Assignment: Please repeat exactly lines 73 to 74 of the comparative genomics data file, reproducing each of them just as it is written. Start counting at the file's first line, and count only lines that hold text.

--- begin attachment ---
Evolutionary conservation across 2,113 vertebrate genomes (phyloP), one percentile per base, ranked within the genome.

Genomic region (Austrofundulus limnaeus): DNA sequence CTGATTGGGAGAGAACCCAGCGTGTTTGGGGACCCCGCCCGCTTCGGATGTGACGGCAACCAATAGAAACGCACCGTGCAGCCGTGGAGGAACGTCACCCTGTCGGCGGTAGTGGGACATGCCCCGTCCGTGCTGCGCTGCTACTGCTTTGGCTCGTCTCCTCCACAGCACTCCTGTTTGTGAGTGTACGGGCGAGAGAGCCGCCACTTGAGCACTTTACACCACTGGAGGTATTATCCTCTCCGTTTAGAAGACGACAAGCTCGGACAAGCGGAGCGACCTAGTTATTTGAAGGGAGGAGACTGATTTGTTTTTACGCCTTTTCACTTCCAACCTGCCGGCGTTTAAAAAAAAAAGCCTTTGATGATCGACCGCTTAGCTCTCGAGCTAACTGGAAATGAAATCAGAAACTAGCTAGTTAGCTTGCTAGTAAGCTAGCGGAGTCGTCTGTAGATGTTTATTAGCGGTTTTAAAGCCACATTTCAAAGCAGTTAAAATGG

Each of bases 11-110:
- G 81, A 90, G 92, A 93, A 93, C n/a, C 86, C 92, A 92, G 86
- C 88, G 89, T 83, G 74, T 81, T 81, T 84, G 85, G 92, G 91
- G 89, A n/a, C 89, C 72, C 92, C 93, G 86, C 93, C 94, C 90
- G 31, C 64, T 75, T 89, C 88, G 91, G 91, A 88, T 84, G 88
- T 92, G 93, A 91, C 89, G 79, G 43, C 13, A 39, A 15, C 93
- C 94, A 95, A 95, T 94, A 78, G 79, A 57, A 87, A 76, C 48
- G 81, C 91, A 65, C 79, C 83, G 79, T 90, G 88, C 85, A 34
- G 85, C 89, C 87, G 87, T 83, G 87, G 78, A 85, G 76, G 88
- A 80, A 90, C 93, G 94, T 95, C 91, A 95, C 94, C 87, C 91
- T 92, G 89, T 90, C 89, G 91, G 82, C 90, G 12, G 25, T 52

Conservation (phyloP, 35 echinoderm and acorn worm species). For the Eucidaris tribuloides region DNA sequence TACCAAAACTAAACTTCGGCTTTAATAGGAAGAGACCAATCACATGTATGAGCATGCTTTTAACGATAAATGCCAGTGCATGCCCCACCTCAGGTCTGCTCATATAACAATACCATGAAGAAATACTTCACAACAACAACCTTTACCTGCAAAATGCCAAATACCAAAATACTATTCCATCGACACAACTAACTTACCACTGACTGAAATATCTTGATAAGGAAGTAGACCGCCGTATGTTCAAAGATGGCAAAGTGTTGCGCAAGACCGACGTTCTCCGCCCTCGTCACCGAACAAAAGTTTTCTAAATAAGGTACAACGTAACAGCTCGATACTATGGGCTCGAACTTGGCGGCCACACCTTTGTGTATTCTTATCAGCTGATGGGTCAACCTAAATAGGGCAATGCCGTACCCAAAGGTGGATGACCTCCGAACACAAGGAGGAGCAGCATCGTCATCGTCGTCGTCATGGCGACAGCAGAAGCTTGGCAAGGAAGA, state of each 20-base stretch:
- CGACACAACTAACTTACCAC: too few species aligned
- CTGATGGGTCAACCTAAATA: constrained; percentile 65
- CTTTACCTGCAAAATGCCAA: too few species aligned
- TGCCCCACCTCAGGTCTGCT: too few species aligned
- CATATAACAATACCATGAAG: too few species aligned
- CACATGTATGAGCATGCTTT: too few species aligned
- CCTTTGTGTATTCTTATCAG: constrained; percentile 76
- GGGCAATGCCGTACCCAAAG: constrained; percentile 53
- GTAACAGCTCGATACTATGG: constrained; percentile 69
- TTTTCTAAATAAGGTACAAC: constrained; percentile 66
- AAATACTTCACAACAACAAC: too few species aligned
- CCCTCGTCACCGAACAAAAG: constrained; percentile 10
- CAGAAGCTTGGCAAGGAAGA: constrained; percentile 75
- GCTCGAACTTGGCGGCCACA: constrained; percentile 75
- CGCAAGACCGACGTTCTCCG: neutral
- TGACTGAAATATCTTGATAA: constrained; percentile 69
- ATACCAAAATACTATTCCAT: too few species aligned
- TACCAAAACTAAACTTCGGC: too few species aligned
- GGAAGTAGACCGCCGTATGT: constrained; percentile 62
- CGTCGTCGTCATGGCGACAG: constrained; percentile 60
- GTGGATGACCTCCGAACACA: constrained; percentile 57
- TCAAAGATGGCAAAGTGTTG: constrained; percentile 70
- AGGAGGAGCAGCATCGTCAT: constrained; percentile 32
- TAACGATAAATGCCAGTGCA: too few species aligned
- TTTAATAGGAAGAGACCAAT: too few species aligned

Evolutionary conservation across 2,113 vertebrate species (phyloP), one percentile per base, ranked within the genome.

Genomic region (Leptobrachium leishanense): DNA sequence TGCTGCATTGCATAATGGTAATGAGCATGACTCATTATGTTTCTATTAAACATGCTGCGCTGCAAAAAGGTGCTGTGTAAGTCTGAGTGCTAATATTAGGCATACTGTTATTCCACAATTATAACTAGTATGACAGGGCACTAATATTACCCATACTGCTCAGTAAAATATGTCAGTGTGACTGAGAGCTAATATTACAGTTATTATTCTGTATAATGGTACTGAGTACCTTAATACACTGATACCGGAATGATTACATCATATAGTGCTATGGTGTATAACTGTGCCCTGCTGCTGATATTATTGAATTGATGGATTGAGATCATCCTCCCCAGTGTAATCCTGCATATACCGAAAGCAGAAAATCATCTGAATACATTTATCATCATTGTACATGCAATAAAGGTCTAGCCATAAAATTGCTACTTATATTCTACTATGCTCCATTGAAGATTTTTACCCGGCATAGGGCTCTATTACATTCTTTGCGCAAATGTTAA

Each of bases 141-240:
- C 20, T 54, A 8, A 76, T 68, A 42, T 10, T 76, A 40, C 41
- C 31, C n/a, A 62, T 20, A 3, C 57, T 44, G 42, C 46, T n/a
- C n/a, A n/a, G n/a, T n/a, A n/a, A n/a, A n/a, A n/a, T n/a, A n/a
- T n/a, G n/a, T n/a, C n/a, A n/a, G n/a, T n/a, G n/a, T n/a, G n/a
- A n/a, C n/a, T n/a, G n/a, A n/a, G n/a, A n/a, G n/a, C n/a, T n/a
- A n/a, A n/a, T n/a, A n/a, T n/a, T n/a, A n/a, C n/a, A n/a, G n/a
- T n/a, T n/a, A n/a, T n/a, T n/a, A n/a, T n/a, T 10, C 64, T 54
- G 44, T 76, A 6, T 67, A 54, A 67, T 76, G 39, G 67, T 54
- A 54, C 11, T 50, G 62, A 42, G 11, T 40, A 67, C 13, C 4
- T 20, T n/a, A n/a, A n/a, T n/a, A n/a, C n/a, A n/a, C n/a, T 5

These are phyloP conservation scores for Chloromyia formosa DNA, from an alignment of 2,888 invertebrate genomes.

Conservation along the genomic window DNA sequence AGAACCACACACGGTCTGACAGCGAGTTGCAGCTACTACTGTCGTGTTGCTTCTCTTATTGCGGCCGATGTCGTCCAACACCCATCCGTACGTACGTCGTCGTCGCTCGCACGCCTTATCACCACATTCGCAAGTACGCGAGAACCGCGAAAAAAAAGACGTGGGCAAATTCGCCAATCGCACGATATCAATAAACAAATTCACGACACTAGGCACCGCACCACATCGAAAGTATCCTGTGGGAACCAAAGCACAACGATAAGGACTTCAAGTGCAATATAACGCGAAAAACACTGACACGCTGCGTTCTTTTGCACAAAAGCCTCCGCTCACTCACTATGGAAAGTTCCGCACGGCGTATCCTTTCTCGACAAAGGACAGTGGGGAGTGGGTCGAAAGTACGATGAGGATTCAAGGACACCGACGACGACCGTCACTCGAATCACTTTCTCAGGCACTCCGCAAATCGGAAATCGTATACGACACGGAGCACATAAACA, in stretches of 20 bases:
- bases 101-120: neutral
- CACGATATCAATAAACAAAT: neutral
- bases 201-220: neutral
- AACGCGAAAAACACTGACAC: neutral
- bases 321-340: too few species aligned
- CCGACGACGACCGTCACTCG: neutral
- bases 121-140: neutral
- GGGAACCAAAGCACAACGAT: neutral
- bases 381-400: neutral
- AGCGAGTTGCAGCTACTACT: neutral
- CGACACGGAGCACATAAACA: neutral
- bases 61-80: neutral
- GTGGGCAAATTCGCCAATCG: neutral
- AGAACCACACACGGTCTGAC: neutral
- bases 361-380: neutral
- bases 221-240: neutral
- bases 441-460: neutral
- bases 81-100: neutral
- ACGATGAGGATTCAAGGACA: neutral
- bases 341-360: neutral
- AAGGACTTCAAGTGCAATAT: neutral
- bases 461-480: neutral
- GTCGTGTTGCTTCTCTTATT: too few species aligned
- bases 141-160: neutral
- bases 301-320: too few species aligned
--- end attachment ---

- ACGATGAGGATTCAAGGACA: neutral
- bases 341-360: neutral